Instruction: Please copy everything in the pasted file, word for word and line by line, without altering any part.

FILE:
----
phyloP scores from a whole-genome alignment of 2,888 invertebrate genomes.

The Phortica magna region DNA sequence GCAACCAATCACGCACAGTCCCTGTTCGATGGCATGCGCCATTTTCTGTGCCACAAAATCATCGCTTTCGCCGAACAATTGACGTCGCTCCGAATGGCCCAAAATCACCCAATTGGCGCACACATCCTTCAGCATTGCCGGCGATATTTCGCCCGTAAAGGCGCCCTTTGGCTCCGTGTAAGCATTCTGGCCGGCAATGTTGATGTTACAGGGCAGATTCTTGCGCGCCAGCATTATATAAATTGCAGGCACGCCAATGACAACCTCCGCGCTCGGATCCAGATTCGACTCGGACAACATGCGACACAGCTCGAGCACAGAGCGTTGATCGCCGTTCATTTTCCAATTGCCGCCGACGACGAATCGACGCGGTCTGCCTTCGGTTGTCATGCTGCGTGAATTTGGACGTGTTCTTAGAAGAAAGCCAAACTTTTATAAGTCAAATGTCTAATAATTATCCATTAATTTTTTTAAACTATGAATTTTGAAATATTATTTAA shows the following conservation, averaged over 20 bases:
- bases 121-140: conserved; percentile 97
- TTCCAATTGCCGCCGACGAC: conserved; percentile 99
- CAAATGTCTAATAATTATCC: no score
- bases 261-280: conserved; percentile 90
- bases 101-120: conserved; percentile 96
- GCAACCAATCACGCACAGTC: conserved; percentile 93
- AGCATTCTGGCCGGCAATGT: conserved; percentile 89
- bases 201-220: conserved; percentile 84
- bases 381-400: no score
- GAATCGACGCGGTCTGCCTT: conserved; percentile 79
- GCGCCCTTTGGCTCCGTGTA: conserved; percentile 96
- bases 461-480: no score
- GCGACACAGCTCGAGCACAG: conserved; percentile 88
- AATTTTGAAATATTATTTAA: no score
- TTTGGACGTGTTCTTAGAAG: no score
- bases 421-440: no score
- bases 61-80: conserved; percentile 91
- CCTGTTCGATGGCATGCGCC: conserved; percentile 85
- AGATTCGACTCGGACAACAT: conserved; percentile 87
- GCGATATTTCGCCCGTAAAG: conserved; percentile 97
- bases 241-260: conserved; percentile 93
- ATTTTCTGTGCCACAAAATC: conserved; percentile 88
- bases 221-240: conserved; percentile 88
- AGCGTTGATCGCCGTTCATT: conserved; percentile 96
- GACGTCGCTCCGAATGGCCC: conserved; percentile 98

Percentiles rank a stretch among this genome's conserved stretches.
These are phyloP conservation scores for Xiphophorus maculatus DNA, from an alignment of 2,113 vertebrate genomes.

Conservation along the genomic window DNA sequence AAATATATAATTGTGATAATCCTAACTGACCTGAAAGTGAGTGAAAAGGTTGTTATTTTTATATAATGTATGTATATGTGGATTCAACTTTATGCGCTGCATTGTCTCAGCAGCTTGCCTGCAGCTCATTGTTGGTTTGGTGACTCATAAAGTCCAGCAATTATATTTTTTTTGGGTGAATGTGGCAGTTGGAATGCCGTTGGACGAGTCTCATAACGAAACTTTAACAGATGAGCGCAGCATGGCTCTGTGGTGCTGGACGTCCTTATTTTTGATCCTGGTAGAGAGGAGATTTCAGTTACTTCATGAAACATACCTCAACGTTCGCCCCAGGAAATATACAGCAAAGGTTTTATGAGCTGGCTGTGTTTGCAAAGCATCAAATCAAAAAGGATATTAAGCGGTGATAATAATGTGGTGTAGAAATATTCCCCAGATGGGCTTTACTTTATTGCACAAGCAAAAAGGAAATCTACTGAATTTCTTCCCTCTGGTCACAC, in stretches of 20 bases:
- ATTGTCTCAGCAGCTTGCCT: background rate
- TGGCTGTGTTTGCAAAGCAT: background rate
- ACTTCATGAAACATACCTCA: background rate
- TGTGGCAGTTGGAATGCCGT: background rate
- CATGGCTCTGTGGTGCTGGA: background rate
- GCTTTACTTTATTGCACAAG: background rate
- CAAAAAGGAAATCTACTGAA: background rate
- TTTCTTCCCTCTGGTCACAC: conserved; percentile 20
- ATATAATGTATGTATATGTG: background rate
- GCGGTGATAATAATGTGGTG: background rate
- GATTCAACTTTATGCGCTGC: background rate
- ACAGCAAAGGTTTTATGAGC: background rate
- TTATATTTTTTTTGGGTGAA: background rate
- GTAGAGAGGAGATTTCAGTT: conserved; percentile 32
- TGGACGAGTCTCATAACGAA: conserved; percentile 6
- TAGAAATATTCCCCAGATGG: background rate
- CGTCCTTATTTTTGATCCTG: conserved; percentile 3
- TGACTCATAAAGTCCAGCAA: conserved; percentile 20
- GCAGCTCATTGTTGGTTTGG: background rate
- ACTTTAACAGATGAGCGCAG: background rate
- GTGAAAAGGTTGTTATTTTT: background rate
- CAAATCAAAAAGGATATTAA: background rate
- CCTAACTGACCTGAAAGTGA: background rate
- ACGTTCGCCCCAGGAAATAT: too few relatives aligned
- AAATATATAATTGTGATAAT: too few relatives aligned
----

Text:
phyloP scores from a whole-genome alignment of 2,888 invertebrate genomes.

The Phortica magna region DNA sequence GCAACCAATCACGCACAGTCCCTGTTCGATGGCATGCGCCATTTTCTGTGCCACAAAATCATCGCTTTCGCCGAACAATTGACGTCGCTCCGAATGGCCCAAAATCACCCAATTGGCGCACACATCCTTCAGCATTGCCGGCGATATTTCGCCCGTAAAGGCGCCCTTTGGCTCCGTGTAAGCATTCTGGCCGGCAATGTTGATGTTACAGGGCAGATTCTTGCGCGCCAGCATTATATAAATTGCAGGCACGCCAATGACAACCTCCGCGCTCGGATCCAGATTCGACTCGGACAACATGCGACACAGCTCGAGCACAGAGCGTTGATCGCCGTTCATTTTCCAATTGCCGCCGACGACGAATCGACGCGGTCTGCCTTCGGTTGTCATGCTGCGTGAATTTGGACGTGTTCTTAGAAGAAAGCCAAACTTTTATAAGTCAAATGTCTAATAATTATCCATTAATTTTTTTAAACTATGAATTTTGAAATATTATTTAA shows the following conservation, averaged over 20 bases:
- bases 121-140: conserved; percentile 97
- TTCCAATTGCCGCCGACGAC: conserved; percentile 99
- CAAATGTCTAATAATTATCC: no score
- bases 261-280: conserved; percentile 90
- bases 101-120: conserved; percentile 96
- GCAACCAATCACGCACAGTC: conserved; percentile 93
- AGCATTCTGGCCGGCAATGT: conserved; percentile 89
- bases 201-220: conserved; percentile 84
- bases 381-400: no score
- GAATCGACGCGGTCTGCCTT: conserved; percentile 79
- GCGCCCTTTGGCTCCGTGTA: conserved; percentile 96
- bases 461-480: no score
- GCGACACAGCTCGAGCACAG: conserved; percentile 88
- AATTTTGAAATATTATTTAA: no score
- TTTGGACGTGTTCTTAGAAG: no score
- bases 421-440: no score
- bases 61-80: conserved; percentile 91
- CCTGTTCGATGGCATGCGCC: conserved; percentile 85
- AGATTCGACTCGGACAACAT: conserved; percentile 87
- GCGATATTTCGCCCGTAAAG: conserved; percentile 97
- bases 241-260: conserved; percentile 93
- ATTTTCTGTGCCACAAAATC: conserved; percentile 88
- bases 221-240: conserved; percentile 88
- AGCGTTGATCGCCGTTCATT: conserved; percentile 96
- GACGTCGCTCCGAATGGCCC: conserved; percentile 98

Percentiles rank a stretch among this genome's conserved stretches.
These are phyloP conservation scores for Xiphophorus maculatus DNA, from an alignment of 2,113 vertebrate genomes.

Conservation along the genomic window DNA sequence AAATATATAATTGTGATAATCCTAACTGACCTGAAAGTGAGTGAAAAGGTTGTTATTTTTATATAATGTATGTATATGTGGATTCAACTTTATGCGCTGCATTGTCTCAGCAGCTTGCCTGCAGCTCATTGTTGGTTTGGTGACTCATAAAGTCCAGCAATTATATTTTTTTTGGGTGAATGTGGCAGTTGGAATGCCGTTGGACGAGTCTCATAACGAAACTTTAACAGATGAGCGCAGCATGGCTCTGTGGTGCTGGACGTCCTTATTTTTGATCCTGGTAGAGAGGAGATTTCAGTTACTTCATGAAACATACCTCAACGTTCGCCCCAGGAAATATACAGCAAAGGTTTTATGAGCTGGCTGTGTTTGCAAAGCATCAAATCAAAAAGGATATTAAGCGGTGATAATAATGTGGTGTAGAAATATTCCCCAGATGGGCTTTACTTTATTGCACAAGCAAAAAGGAAATCTACTGAATTTCTTCCCTCTGGTCACAC, in stretches of 20 bases:
- ATTGTCTCAGCAGCTTGCCT: background rate
- TGGCTGTGTTTGCAAAGCAT: background rate
- ACTTCATGAAACATACCTCA: background rate
- TGTGGCAGTTGGAATGCCGT: background rate
- CATGGCTCTGTGGTGCTGGA: background rate
- GCTTTACTTTATTGCACAAG: background rate
- CAAAAAGGAAATCTACTGAA: background rate
- TTTCTTCCCTCTGGTCACAC: conserved; percentile 20
- ATATAATGTATGTATATGTG: background rate
- GCGGTGATAATAATGTGGTG: background rate
- GATTCAACTTTATGCGCTGC: background rate
- ACAGCAAAGGTTTTATGAGC: background rate
- TTATATTTTTTTTGGGTGAA: background rate
- GTAGAGAGGAGATTTCAGTT: conserved; percentile 32
- TGGACGAGTCTCATAACGAA: conserved; percentile 6
- TAGAAATATTCCCCAGATGG: background rate
- CGTCCTTATTTTTGATCCTG: conserved; percentile 3
- TGACTCATAAAGTCCAGCAA: conserved; percentile 20
- GCAGCTCATTGTTGGTTTGG: background rate
- ACTTTAACAGATGAGCGCAG: background rate
- GTGAAAAGGTTGTTATTTTT: background rate
- CAAATCAAAAAGGATATTAA: background rate
- CCTAACTGACCTGAAAGTGA: background rate
- ACGTTCGCCCCAGGAAATAT: too few relatives aligned
- AAATATATAATTGTGATAAT: too few relatives aligned